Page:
Why is this mechanism useful? It can be used to allow a smart contract to access a protected resource, such as an Ethereum account. Imagine a smart contract that can sign a secure Ethereum transaction. This mechanism can also be used to allow end users to backup their private keys on a smart contract over the network and defines decentralized means of recovering it.
The mechanism is secure and relies on a well known cryptographic primitive called threshold encryption. Using this primitive, every node in the network holds a single share from a distributed secret. Only when enough shares are used for some secure operation, like a signature, the combined signature emerges. This allows the entire network to sign something as a group without allowing any of the nodes to retain full knowledge equivalent to the combined underlying private key.
As usual the answer depends on the use case. Buying stickers with microtransactions on a messenger app is different from holding your life savings in a secure account. The question isn’t only what’s optimal for end users, but may also have compliance and regulatory implications.
Unlike many blockchains which rely on fixed quorum sizes, Orbs allows the committee size to be configurable per virtual chain. The creator of the virtual chain is free to make this choice as it influences performance (larger committees — the consensus will be slower), fees (larger committees — the subscription is more expensive since more nodes need to participate) and security (larger committees — the chain is more secure). This property can even be changed on a live virtual chain and will take effect from the following blocks.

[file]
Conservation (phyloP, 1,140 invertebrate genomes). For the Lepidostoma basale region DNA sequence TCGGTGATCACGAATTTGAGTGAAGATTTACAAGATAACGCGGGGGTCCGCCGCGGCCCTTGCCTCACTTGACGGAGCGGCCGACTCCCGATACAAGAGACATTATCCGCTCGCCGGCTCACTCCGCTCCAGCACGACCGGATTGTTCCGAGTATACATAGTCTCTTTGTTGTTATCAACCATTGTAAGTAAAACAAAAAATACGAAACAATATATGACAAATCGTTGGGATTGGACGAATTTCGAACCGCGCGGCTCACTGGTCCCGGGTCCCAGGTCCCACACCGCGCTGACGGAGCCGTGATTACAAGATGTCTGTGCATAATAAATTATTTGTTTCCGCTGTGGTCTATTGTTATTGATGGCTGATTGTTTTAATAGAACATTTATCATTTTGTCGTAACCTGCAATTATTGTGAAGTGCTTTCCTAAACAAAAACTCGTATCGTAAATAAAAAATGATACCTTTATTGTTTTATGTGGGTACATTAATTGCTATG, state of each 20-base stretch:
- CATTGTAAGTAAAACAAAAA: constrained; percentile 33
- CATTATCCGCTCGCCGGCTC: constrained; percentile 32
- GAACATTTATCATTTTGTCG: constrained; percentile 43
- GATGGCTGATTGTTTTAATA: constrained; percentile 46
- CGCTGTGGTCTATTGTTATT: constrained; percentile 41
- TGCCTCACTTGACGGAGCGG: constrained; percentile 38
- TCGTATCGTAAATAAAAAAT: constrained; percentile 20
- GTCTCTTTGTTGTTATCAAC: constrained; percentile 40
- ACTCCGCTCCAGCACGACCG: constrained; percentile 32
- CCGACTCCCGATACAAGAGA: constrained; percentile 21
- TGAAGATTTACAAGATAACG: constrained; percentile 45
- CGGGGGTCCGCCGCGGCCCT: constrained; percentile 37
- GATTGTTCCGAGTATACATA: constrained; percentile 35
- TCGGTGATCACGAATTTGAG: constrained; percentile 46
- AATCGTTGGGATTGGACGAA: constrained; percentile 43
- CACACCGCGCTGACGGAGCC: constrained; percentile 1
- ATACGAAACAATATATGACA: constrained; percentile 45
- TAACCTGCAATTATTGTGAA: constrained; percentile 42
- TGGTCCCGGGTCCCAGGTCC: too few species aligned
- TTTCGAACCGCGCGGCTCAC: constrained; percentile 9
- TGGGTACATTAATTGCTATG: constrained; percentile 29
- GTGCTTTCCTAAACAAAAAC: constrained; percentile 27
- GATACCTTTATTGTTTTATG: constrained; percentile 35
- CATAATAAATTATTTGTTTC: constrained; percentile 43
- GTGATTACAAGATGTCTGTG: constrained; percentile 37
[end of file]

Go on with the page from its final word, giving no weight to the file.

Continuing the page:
Popular blockchains focusing on consumer applications, like Stellar and EOS, are using quorum sizes of about two dozen nodes. It seems that this number provides a good tradeoff for consumer apps that you don’t use to hold your life savings.
Another interesting aspect to understand is that security doesn’t only come from increasing the committee size. Orbs provides significant security benefits as the total number of nodes in the network increases. A committee of 21 nodes on a network with 1000 nodes is more secure than a committee of 21 nodes on a network with 100 nodes. Since performance is mostly proportional to committee size, this encourages as many nodes as possible to join Orbs and make the overall network more secure without hurting performance.